Other ethical considerations include making readers aware of the strengths and weaknesses of the study being reported. For example, the age of data should be reported so the currency of the findings can be assessed. Also, information about qualitative or quantitative analyses should be provided, even when that data highlights study limitations. For example, authors have a responsibility to report that a factor analysis required a large number of iterations to reach convergence or that an ethnography was terminated prior to the anticipated closure date because study participants became unexpectedly inaccessible. In addition, the financial sponsors of a study must be identified. Furthermore, researchers must understand that it is inappropriate for them to submit a particular manuscript to more than one journal at a time. Finally, it is incumbent upon authors to keep journal editors fully informed about the status of a manuscript submission. Thus, authors should let editors know if they intend to respond to an acceptance for publication subject to revision or to an invitation to resubmit a revised manuscript.

Publication Decisions

Common editorial decisions after a manuscript is reviewed include the following: definitely accept, accept subject to revision, reject but invite resubmission of a revised version, worthy of dissemination but inappropriate for journal in question, and reject. Regardless of the final editorial decision, authors should anticipate that reviewers’ comments seldom will be entirely consistent. That is, reviewers’ recommendations about the same article may range from accept through reject. Editors must decide what the general pattern of recommendations is for each article and proceed accordingly.

Other than responding to acceptance with no revisions necessary-a rare occurrence-responding to an outright rejection of a manuscript is the most straightforward decision-making process authors will encounter. That is, they consider revising their manuscripts according to reviewers’ recommendations and then submit the new version to another journal. However, acceptance subject to revision, or even an invitation to re– submit a revised manuscript, requires that authors decide whether they can, in good conscience, proceed in accordance with editors’ recommendations. Whatever authors decide, they should not leave editors wondering if a revised manuscript will be forthcoming. Thus, authors should advise editors when to expect a revised paper or, alternatively, that the authors will be submitting their work elsewhere. If authors decide to revise, they should strive to submit the revised manuscript as soon as possible so publication can proceed quickly.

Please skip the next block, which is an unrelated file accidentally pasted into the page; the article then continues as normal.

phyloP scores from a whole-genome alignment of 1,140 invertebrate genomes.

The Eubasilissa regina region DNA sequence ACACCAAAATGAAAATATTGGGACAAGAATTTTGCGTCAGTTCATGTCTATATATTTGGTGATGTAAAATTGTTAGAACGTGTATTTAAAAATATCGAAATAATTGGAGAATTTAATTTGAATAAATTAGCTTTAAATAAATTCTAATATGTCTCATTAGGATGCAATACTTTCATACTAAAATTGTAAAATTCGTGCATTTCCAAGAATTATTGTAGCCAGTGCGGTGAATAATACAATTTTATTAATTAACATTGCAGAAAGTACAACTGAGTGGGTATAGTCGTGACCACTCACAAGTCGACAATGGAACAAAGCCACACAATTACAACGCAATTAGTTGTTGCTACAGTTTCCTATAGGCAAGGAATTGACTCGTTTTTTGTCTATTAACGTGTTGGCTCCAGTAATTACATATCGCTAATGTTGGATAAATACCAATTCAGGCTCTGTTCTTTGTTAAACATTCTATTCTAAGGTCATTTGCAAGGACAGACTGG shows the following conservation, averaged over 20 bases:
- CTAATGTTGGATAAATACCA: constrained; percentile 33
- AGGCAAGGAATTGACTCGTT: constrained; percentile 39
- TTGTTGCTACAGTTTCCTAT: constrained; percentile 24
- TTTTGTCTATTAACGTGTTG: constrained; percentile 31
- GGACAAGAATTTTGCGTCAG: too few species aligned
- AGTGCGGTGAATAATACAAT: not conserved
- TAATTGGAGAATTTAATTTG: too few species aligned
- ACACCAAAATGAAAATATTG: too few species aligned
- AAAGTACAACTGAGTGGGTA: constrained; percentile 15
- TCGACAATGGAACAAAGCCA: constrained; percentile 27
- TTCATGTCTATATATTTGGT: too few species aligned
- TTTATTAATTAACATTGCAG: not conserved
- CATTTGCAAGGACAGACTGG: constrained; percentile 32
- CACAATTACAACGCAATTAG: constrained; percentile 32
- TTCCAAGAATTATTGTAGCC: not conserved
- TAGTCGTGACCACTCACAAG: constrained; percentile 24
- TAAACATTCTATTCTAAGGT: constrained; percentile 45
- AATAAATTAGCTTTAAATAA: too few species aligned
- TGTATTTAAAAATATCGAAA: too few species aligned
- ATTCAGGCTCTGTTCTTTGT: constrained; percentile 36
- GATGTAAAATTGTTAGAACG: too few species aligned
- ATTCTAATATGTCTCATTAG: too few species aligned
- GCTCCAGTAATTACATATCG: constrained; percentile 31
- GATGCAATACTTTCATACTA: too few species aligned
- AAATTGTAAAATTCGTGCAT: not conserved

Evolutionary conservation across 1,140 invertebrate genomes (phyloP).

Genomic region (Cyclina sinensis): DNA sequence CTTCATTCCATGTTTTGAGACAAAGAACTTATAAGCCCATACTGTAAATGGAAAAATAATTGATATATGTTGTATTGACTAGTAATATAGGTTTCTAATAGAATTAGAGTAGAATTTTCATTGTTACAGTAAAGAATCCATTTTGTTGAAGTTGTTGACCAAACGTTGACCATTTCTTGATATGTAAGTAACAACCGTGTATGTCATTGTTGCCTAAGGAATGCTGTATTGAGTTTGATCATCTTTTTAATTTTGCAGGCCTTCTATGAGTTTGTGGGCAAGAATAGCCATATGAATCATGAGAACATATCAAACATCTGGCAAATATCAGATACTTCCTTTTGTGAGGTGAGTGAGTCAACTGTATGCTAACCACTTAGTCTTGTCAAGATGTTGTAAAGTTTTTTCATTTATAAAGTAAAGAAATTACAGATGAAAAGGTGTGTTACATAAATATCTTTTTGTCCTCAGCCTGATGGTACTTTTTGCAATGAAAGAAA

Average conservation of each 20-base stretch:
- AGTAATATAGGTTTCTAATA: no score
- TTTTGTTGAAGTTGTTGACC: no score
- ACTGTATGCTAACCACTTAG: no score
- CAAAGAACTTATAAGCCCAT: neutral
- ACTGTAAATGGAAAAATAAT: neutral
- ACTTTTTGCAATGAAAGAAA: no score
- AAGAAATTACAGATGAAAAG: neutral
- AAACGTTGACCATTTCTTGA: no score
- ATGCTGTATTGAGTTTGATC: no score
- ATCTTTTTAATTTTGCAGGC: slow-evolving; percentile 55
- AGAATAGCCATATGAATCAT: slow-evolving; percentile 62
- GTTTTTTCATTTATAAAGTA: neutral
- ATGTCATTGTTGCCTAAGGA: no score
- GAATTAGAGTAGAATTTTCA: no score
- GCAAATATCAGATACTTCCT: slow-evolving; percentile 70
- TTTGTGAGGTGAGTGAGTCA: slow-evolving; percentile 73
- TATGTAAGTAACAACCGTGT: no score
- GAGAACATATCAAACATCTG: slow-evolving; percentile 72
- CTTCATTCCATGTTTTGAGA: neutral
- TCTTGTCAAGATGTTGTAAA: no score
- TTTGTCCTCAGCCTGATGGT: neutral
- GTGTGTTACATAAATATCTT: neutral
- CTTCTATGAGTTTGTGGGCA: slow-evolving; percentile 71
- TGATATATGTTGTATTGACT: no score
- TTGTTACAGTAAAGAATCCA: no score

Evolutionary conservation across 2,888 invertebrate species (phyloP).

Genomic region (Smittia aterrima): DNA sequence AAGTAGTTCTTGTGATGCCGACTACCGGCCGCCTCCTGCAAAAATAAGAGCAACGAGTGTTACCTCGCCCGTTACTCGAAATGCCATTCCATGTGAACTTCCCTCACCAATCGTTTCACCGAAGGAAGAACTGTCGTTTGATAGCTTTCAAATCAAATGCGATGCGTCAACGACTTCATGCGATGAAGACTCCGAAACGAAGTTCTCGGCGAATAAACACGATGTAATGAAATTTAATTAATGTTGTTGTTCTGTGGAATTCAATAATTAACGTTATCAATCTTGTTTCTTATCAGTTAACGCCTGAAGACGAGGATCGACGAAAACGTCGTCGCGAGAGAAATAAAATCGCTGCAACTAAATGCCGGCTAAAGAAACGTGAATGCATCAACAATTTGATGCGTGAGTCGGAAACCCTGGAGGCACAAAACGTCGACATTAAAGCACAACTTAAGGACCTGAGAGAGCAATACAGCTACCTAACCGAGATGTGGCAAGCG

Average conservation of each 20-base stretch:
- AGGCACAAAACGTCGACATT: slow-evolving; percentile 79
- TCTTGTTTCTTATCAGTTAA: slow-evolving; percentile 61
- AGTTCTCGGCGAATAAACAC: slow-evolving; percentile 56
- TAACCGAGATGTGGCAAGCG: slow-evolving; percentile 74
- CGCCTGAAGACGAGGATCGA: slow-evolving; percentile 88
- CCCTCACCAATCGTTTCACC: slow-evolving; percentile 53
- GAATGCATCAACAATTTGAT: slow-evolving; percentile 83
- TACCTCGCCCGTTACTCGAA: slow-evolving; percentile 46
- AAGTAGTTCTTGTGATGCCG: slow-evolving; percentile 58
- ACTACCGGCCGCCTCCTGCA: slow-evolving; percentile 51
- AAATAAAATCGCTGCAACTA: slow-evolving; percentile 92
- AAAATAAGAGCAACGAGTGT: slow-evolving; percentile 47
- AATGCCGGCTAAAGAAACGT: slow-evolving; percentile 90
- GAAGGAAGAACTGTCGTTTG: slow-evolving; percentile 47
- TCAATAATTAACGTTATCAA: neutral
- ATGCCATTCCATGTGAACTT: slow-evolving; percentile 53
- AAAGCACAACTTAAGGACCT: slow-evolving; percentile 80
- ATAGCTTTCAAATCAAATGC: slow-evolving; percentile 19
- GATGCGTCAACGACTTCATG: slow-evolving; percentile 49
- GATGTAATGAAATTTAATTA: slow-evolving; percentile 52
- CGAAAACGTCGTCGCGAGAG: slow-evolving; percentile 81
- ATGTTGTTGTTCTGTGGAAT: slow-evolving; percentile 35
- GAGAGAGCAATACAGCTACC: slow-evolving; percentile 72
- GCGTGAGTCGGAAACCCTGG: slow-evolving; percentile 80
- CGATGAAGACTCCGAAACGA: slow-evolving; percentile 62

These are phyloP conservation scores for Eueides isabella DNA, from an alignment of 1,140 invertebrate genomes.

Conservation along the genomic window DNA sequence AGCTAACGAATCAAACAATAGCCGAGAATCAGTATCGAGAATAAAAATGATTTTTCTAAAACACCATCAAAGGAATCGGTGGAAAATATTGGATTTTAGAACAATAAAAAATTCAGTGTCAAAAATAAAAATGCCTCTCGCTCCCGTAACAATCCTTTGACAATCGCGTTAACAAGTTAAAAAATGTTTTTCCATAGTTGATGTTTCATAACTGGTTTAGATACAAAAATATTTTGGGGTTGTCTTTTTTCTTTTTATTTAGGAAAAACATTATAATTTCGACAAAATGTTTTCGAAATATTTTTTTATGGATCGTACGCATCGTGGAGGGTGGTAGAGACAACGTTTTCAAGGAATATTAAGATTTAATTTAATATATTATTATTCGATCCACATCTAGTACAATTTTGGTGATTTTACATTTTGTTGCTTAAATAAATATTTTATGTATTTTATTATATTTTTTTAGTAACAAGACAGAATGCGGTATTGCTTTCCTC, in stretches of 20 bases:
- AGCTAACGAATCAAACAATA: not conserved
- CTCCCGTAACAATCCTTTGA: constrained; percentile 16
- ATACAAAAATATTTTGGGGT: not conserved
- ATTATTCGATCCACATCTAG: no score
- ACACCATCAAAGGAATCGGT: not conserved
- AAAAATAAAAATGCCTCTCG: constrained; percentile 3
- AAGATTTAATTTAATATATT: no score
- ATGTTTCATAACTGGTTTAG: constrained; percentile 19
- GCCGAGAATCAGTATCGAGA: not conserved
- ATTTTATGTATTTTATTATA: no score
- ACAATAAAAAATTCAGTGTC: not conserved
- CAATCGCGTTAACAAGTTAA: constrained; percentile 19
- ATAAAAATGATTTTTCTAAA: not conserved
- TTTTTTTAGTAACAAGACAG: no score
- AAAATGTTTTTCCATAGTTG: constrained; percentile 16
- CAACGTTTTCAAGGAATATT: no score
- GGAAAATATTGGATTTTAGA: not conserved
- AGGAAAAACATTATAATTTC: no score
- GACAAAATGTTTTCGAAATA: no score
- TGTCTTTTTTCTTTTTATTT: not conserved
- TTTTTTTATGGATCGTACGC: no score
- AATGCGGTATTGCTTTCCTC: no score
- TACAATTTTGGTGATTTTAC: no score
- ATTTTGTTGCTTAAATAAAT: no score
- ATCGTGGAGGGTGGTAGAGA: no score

Significance of Publishing

Graduate students and those practitioner-researchers who wish to establish themselves as credible researchers should seek to publish a series of articles in a particular field as early as possible. It is important to avoid a wide-ranging approach to publication if students wish to be recognized as making significant academic contributions. Individuals interested in research should know that university hiring, tenure, and promotion committees will look for a balance in the following areas:

* local, national, and international publications;

* single and co-authored articles;

* academic (that is, refereed) and professional (nonrefereed) publications; and

* professional contracts and academic research grants.

In summary, individuals with a recognizable research program will have built on the work of others in their areas of study, introduced new lenses to view the field, and established a history of consistent publication in reputable journals.

Acknowledgment: Dr. Webber expresses his appreciation to Christine Bennet-Clark, Veronika Bohac-Clarke, William Hunter, and Douglas Roberts for their feedback on an early draft of this report.

Charles Webber is associate dean, Graduate Division of Educational Research, at the University of Calgary in Alberta, Canada. He serves on the KDP Publications Committee and the Editorial Review Panel for the KDP Record. He is a member of the Omicron Omicron Chapter of Kappa Delta Pi.

Copyright Kappa Delta Pi Spring 2001

Provided by ProQuest Information and Learning Company. All rights Reserved